The US Federal Trade Commission (FTC) is poised to begin a video game loot box investigation. The investigation follows a number of other country’s investigations into loot boxes, their legality, and how loot box-type microtransactions relate to gambling.
Joseph Simons, chairman of the FTC, pledged that his agency would investigate loot boxes. Loot boxes have become common in many multiplayer games like Overwatch and even single-player titles like Middle-earth: Shadow of War (although they were patched out later). These microtransaction systems generate continued revenue through real-world purchases of mystery items. Simons’ pledge came in front of Congress on Tuesday, November 27.
Senator Maggie Hassan (D-NH) said that loot box-esque systems were “endemic” in the video game industry, and could be found in all kinds of games. Hassan argued that children could be “particularly susceptible” to the systems driving loot box purchases. Hassan believes it is time the FTC investigates loot boxes, to ensure kids are protected, and that parents are educated about potential problem gambling in the future.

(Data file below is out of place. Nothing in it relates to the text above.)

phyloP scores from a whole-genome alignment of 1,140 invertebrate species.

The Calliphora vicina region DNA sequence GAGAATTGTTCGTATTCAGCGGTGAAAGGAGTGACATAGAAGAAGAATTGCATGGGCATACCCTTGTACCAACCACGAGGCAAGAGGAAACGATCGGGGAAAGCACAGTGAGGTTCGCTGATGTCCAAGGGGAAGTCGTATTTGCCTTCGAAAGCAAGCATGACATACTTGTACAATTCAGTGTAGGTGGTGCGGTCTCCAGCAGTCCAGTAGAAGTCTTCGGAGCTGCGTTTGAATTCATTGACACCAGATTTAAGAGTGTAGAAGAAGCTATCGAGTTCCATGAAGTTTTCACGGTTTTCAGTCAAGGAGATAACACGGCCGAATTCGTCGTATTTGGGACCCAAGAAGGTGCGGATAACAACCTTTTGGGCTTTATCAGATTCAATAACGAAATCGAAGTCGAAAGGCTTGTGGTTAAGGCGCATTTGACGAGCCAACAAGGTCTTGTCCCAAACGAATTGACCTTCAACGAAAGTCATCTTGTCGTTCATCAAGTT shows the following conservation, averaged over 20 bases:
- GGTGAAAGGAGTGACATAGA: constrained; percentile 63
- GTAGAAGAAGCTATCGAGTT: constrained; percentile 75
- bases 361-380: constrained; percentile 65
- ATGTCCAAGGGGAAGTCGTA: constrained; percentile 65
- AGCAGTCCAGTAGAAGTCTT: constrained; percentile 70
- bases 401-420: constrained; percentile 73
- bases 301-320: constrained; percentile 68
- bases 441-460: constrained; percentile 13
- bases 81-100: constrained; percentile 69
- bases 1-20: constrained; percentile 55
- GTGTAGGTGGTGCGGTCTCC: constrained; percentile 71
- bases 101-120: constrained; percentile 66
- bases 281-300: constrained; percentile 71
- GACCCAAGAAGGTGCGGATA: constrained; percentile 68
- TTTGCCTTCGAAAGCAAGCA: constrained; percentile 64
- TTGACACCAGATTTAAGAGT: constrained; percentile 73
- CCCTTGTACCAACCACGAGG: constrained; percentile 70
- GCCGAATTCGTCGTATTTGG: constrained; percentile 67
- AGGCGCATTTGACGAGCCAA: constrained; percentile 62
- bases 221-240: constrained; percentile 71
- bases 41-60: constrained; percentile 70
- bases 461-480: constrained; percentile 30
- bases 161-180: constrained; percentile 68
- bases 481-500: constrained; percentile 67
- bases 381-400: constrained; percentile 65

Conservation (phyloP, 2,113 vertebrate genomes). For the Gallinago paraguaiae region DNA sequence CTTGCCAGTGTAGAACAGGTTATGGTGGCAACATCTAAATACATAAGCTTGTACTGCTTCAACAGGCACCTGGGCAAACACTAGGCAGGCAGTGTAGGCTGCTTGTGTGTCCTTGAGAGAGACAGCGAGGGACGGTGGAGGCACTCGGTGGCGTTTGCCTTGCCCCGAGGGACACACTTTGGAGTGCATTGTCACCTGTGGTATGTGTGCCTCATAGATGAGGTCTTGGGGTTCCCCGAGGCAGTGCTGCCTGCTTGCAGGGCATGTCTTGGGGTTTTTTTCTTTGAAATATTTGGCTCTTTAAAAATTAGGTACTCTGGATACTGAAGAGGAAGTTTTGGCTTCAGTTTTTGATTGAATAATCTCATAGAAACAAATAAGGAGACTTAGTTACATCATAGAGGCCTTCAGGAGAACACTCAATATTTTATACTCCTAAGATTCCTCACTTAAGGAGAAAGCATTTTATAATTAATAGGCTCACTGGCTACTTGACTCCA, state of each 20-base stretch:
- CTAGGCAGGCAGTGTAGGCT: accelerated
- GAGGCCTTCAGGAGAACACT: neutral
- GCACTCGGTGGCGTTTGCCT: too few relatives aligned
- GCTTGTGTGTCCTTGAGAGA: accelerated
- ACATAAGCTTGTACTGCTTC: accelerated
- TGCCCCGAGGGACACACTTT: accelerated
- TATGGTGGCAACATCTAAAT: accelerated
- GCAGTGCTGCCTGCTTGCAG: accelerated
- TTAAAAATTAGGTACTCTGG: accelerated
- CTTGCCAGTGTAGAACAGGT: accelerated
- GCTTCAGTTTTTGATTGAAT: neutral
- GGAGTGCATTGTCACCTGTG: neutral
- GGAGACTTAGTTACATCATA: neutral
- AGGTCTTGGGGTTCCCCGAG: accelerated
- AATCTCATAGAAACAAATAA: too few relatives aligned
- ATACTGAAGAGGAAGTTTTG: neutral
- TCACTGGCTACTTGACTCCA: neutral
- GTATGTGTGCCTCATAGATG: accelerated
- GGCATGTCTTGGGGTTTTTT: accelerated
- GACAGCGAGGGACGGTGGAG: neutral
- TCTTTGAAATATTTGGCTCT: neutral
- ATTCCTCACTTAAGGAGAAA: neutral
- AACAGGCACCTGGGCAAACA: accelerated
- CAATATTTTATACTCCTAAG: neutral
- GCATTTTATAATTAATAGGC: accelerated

Senator Ed Markey (D-MA) followed Hassan, with specific interest in games targeted at children that had in-game purchases. The FTC assured Markey that it would investigate these issues, and that the agency would look at manipulative in-app marketing.
The investigation could lead to regulations and differing taxes on games with loot box systems. The ESRB began placing a blanket “in-app purchases” label on games that offered any form of DLC in March 2018. That move was criticized sharply, as it made no attempt to differentiate between loot boxes, premium currency, and story expansions.
Unlike the ESRB, which is a trade organization run by the Entertainment Software Association, the FTC is a government entity. An FTC loot box investigation could lead to nothing, or wide-ranging changes to how games are marketed in the United States.
Other countries have begun investigating loot boxes and gambling in games over the past year or so. UK and Irish investigations concluded that loot boxes were not gambling. An Australian investigation suggested that loot boxes were “akin to gambling.” Belgium and Netherlands blocked loot boxes in CS:GO, Overwatch, and several other games. Publishers have tried to push back against the negative press, with 2K games asking fans to contact the Belgian government and voice their support for loot boxes in games. A number of other countries are currently investigating loot boxes, microtransactions, and their connections with gambling.